So, economic justice is, at the end of the day, it’s communism. Read the rest of this entry »


Corruption in Portlandia: Anarchy Breaks Out in Portland, With the Mayor’s Blessing

A vicious mob targeted the ICE office and even a food cart. The police followed orders to do nothing.

Andy Ngo reports: Along the trolley tracks behind the U.S. Immigration and Customs Enforcement field office, a biohazard cleanup crew works under police protection. It finds used needles and buckets of human waste simmering in nearly 100-degree heat. The smell of urine and feces fills the block. For more than five weeks, as many as 200 people had occupied the site to demand ICE’s immediate abolition. They’re gone now, but a community is left reeling. Thirty-eight days of government-sanctioned anarchy will do that.

A mob surrounded ICE’s office in Southwest Portland June 19. They barricaded the exits and blocked the driveway. They sent “guards” to patrol the doors, trapping workers inside. At night they laid on the street, stopping traffic at a critical junction near a hospital. Police stayed away. “At this time I am denying your request for additional resources,” the Portland Police Bureau’s deputy chief, Robert Day, wrote to federal officers pleading for help. Hours later, the remaining ICE workers were finally evacuated by a small federal police team. The facility shut down for more than a week.

Signs called ICE employees “Nazis” and “white supremacists.” Others accused them of running a “concentration camp,” and demanded open borders and prosecution of ICE agents. Along a wall, vandals wrote the names of ICE staff, encouraging others to publish their private information online.

Federal workers were defenseless. An ICE officer, who asked that his name not be published, told me one of his colleagues was trailed in a car and confronted when he went to pick up his daughter from summer camp. Later people showed up at his house. Another had his name and photo plastered on flyers outside his home accusing him of being part of the “Gestapo.” Read the rest of this entry »


Capitalism Has Achieved What Marxism Merely Promised

kar-marx-friedrich-engles-statues1

 writes: Marx’s disciples from Cuba and Venezuela to South Africa and Zimbabwe are committing the same mistake today.

Marxism was supposed to have brought about a lot of positive changes, including the creation of a classless society, where everyone lived in peace. To these ambitious goals can be added substantial reduction in the amount of labor required from the proletariat.

As Rodney G. Peffer from the University of San Diego put it in his 2014 book Marxism, Morality, and Social Justice:

Marx believed the reduction of necessary labor time to be…an absolute necessity. He [claimed] … that real wealth is the developed productive force of all individuals. It is no longer the labor time but the disposable time that is the measure of wealth.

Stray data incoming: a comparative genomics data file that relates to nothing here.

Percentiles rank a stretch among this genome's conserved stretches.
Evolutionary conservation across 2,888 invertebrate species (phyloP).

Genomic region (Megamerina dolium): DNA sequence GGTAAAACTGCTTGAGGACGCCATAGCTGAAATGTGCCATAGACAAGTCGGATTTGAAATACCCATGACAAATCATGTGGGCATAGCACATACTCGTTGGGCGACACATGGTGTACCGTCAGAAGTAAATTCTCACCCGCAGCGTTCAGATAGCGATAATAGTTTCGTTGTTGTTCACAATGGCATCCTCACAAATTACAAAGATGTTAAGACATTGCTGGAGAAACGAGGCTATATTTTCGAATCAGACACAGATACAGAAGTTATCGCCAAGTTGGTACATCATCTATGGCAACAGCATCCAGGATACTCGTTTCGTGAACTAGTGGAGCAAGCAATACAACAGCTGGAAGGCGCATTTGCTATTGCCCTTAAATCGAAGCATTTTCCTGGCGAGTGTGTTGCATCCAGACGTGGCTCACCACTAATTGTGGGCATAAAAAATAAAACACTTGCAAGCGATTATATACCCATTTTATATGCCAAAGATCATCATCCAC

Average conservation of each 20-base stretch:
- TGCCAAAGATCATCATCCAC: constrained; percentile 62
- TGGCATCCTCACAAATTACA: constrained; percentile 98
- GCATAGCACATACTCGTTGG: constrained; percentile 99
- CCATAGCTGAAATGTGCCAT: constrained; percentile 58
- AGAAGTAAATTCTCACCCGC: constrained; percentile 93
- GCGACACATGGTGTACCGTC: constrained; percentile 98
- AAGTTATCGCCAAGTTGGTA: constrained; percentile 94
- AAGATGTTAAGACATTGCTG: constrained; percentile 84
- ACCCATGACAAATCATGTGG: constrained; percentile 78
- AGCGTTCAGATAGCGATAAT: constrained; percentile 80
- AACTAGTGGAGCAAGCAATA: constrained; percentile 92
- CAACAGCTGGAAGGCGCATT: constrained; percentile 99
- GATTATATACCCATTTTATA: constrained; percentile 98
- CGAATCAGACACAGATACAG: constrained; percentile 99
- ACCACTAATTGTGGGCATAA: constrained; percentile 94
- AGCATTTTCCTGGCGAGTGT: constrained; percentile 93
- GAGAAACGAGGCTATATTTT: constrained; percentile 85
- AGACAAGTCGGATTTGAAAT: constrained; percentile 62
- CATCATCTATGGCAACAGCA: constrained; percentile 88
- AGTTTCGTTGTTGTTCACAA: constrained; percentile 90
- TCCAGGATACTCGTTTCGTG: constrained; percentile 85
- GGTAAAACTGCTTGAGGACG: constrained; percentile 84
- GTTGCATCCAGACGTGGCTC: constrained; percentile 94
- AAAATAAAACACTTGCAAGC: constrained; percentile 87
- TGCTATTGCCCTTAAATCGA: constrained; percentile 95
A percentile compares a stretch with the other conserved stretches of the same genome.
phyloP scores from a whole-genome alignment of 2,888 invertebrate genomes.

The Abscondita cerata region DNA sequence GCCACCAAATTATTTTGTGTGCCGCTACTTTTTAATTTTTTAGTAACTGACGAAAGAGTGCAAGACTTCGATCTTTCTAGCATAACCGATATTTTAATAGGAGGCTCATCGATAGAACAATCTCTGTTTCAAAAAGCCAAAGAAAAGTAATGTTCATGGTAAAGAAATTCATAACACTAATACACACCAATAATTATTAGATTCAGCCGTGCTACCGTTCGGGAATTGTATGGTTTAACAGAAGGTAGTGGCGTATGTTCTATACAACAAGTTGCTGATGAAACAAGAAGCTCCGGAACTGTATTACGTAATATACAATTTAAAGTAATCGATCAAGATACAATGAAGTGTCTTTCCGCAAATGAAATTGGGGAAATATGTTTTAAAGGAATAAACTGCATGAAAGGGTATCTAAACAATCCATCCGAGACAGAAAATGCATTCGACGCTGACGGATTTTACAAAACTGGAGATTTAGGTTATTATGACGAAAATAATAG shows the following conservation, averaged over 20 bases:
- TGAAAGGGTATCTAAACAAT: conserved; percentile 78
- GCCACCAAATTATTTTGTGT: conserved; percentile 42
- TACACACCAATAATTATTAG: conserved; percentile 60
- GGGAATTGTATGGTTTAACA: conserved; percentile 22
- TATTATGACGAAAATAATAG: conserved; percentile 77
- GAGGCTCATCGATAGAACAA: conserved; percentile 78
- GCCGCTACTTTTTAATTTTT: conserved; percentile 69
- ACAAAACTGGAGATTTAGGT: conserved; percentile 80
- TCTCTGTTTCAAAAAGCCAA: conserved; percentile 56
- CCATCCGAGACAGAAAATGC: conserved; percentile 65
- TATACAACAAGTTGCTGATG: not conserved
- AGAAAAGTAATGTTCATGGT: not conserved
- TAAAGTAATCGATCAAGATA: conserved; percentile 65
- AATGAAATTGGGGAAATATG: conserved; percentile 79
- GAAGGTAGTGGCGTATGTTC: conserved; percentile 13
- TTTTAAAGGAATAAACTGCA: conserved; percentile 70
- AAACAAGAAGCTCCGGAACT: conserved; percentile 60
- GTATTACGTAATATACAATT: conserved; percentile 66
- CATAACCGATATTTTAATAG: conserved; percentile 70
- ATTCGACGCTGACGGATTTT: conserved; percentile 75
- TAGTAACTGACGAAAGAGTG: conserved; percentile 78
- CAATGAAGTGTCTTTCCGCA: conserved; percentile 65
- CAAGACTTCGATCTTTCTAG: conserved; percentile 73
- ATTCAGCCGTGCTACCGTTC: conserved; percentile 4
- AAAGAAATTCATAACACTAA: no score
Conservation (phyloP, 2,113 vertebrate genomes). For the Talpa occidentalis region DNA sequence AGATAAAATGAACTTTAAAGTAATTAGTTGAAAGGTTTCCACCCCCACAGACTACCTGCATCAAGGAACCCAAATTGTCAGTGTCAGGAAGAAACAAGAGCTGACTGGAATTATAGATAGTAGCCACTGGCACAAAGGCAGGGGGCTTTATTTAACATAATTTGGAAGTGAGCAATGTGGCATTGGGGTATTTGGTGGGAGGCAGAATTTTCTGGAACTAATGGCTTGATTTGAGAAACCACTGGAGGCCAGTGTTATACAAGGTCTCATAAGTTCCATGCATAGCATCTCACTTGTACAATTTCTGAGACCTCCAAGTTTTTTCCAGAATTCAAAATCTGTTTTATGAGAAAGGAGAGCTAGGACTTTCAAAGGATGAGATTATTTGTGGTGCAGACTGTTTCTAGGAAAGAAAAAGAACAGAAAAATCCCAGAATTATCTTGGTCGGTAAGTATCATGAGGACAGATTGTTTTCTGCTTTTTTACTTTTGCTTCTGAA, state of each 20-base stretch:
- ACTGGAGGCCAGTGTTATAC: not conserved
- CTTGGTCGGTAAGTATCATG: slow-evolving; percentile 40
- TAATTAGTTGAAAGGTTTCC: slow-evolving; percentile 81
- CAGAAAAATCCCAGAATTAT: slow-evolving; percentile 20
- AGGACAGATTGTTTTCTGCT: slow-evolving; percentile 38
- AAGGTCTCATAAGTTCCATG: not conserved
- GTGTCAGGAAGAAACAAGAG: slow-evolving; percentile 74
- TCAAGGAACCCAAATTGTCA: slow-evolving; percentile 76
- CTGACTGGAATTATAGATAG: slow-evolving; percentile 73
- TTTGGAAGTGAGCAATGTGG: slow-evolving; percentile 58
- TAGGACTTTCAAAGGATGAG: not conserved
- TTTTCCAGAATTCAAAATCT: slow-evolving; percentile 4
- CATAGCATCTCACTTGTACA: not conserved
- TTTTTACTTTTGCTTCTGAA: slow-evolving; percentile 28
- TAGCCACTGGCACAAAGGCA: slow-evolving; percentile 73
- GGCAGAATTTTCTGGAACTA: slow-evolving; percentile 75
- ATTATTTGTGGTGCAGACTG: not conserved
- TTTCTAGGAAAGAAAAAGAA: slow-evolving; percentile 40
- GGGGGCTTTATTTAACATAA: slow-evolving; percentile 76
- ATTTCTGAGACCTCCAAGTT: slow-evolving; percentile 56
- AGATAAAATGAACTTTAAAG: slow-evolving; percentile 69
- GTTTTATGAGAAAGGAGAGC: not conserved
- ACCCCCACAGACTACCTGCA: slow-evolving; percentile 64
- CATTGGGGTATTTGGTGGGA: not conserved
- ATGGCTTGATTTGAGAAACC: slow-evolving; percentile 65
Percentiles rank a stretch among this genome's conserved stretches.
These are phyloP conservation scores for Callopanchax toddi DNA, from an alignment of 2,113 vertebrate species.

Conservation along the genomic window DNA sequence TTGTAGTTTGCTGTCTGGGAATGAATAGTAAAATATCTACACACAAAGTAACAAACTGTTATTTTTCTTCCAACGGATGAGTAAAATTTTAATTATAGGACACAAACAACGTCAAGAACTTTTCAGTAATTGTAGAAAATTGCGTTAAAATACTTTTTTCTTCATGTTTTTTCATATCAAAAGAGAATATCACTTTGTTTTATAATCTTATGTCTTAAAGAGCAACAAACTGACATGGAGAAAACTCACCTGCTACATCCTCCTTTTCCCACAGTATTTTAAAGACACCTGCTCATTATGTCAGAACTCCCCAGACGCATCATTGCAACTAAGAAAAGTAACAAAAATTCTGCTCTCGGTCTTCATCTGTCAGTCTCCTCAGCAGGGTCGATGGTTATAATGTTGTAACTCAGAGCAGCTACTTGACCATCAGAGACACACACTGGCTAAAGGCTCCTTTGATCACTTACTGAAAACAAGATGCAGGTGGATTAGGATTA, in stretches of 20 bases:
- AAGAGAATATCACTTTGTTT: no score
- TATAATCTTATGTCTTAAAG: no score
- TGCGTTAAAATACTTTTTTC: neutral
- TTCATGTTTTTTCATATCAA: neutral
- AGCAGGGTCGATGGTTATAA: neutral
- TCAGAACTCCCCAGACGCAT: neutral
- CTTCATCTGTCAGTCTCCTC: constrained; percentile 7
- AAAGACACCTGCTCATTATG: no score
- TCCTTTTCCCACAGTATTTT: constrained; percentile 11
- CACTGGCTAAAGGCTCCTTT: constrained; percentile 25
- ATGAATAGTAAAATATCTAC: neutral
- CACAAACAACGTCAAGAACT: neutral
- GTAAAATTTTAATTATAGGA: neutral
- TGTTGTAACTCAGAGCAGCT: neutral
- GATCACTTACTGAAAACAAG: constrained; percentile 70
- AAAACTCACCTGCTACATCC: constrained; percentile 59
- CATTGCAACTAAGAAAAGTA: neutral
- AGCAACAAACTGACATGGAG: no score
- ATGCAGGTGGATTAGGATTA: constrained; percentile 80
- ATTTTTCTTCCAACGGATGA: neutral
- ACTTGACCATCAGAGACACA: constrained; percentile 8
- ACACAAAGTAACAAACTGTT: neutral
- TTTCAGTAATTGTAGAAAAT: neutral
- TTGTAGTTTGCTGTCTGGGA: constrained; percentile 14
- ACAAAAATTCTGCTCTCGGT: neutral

Little did the German economist know that free markets would achieve his objective with aplomb.

The number of hours worked per day has fluctuated throughout human history. Based on their observations of extant hunter-gatherer societies, scholars estimate that our foraging ancestors worked anywhere between 2.8 hours and 7.6 hours per day.

Once they secured their food for the day, however, they stopped. The foragers’ workload was comparatively low, but so was their standard of living. Our ancestors’ wealth was limited to the weight of the possessions they could carry on their backs from one location to the next.

The total number of hours worked rose because people were willing to sacrifice free time in exchange for a more stable food supply.

About 12,000 years ago, people started to settle down, cultivate crops and domesticate animals. The total number of hours worked rose, because people were willing to sacrifice free time in exchange for a more stable food supply. Since artificial lighting was prohibitively expensive, daylight regulated the amount of work that could be done on any given day.

In summer, most people worked between six and 10 hours in the fields and an additional three hours at home. In winter, shorter days limited the total number of work hours to eight. For religious reasons, Sunday was a day off and a plethora of feasts broke the monotony of agricultural life.

Our expectations as to what constitutes a good work-life balance are obviously very different from those of hunter-gatherers and agriculturalists. It makes sense, therefore, to compare today’s workload to that at the beginning of the Industrial Revolution.

In 1830, the workweek in the industrializing West averaged about 70 hours or, Sundays’ excluded, 11.6 hours of work per day. By 1890 that fell to 60 hours per week or 10 hours per day. Thirty years later, the working week in advanced societies stood at 50 hours, or 8.3 hours per day. Read the rest of this entry »


How Silicon Valley Became a Den of Spies

The West Coast is a growing target of foreign espionage. And it’s not ready to fight back.

 writes: Russian intelligence has had an intensive interest in San Francisco stretching back to the beginning of the Cold War. In those days, the Russians were primarily gathering information on local military installations, said former officials, including the Presidio, the strategically located former military base set on a wind-swept northern tip of the San Francisco peninsula, overlooking the Golden Gate Bridge.